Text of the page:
David Ignatow (7 February 1914 - 17 November 1997 / Brooklyn/ New York)
This tree has two million and seventy-five thousand leaves.
Perhaps I missed a leaf or two but I do feel triumphant
at having persisted in counting by hand branch by branch
and marked down on paper with pencil each total.
Adding them up was a pleasure I could understand;
I did something on my own that was not dependent on others,
and to count leaves is not less meaningful than to count the stars,
as astronomers are always doing.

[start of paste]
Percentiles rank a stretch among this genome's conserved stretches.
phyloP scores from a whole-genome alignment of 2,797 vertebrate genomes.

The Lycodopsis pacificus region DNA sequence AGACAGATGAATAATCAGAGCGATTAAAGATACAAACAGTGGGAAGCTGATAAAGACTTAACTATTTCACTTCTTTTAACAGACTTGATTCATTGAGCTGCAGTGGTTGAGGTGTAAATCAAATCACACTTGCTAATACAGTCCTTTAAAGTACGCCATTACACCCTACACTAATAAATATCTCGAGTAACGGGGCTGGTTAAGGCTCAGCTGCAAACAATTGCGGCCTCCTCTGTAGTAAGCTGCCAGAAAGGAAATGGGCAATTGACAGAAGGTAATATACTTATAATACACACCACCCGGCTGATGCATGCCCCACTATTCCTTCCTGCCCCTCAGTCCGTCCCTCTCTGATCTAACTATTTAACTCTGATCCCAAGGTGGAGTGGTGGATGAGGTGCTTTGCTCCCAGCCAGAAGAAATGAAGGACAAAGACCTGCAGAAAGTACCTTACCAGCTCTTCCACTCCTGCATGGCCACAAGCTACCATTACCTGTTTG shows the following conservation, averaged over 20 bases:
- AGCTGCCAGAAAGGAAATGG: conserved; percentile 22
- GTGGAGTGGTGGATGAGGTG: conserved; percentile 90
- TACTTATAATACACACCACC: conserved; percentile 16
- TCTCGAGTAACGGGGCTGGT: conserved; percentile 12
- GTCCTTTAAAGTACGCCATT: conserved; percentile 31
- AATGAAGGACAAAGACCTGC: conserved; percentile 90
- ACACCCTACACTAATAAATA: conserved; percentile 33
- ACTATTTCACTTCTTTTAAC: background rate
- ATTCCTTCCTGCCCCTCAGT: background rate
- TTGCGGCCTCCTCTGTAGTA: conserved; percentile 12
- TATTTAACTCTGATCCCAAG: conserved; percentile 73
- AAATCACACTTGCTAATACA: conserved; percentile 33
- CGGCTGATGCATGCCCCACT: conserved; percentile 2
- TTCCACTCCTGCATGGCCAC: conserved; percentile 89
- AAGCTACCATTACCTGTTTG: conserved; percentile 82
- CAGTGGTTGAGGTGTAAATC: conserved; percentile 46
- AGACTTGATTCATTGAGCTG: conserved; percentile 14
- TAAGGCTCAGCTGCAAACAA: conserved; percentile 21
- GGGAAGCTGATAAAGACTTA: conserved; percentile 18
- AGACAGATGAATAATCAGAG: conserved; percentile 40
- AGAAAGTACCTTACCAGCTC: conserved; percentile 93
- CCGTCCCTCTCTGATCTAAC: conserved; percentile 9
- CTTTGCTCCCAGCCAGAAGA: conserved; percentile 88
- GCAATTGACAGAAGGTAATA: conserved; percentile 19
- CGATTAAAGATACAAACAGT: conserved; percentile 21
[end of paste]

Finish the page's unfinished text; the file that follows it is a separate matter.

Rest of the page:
They want the facts to be sure they have them all.
It would help them to know whether the world is finite.
I discovered one tree that is finite.
I must try counting the hairs on my head, and you too.
We could swap information.
Comments about this poem (Information by David Ignatow )
Top 500 Poems
The Road Not Taken
If You Forget Me
Still I Rise
Edgar Allan Poe
William Ernest Henley
Stopping by Woods on a Snowy Evening
I Know Why The Caged Bird Sings